Apple appears to be partnering with all four of the big US carriers with a new iCloud introductory offer. Customers upgrading their iPhone plans get recommended to visit a special iCloud link (first discovered on this Reddit thread), which lets customers get 2 free months of the 200 GB iCloud tier, ostensibly to ‘get ready for your new iPhone’.
The offer is only available to new iCloud customers in the US, and automatically renews if not cancelled at the normal $2.99 pricepoint. If eligible, you can grab the offer here with this direct link.
Try Amazon Prime 30-Day Free Trial
As this offer will be presented to iPhone upgraders, the pretence of the copy is that customers can use this 200 GB bucket to ensure their current phone data is safely backed up. Then, you can simply sign into iCloud on the new phone and have everything get sucked down.
Note that the financial value of this offer isn’t that fantastic. Since May, Apple started offering 30 day free trials for all new subscriptions to iCloud paid tiers. So, in reality, what customers get for free here is an additional month, which usually costs $2.99. Apple is of course hoping that users do not cancel the subscription and continue to use the iCloud service past the end of the free period.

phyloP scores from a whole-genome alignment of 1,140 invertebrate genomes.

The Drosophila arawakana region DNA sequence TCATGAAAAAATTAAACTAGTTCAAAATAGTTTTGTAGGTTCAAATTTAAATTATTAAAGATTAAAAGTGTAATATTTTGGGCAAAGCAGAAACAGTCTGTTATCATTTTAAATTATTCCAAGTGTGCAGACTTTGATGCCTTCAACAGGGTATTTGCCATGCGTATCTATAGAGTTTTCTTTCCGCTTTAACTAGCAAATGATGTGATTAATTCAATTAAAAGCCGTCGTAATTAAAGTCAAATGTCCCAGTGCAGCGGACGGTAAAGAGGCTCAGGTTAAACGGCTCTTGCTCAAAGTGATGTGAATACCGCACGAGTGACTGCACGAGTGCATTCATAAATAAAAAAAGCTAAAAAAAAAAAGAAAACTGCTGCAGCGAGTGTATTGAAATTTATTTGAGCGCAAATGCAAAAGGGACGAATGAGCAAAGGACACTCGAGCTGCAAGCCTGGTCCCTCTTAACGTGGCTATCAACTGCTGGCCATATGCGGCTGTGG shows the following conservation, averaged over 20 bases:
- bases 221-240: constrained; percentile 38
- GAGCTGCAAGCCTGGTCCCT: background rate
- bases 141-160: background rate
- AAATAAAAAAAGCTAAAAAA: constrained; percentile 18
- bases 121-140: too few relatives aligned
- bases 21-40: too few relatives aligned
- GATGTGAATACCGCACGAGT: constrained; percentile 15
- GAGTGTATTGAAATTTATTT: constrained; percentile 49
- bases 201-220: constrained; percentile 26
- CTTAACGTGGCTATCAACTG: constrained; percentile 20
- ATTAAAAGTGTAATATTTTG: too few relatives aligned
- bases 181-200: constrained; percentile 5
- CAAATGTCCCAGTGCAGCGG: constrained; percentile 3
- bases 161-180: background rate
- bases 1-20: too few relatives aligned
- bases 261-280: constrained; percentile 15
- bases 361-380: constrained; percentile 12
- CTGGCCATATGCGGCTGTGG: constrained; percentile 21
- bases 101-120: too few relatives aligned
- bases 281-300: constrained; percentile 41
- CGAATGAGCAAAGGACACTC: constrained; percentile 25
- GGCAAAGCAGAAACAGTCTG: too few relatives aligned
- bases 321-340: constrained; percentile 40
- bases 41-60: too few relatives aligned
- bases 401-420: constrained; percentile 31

Apple’s iCloud storage offerings have rightly received criticism in the community for being too stingy. The 5 GB free tier is just too punishing for anyone to realistically use. The copy of this promotion even implies it, it effectively says that 200 GB is ‘enough space to safely back up all the important things on your iPhone’, and that the free tier are not sufficient.
iCloud debuted with 5 GB free tier in 2011, and this has not been increased at all in the intervening years. Apple has reduced the prices of its paid tiers significantly a couple of times, but the free plan remains unchanged.
Since 2016, Apple has had a formal financial target to double Services revenue by 2020, and iCloud storage certainly contributes to that line of business. Apple is on track to meet that target, although most of the growth in services comes from it share of App Store app revenue.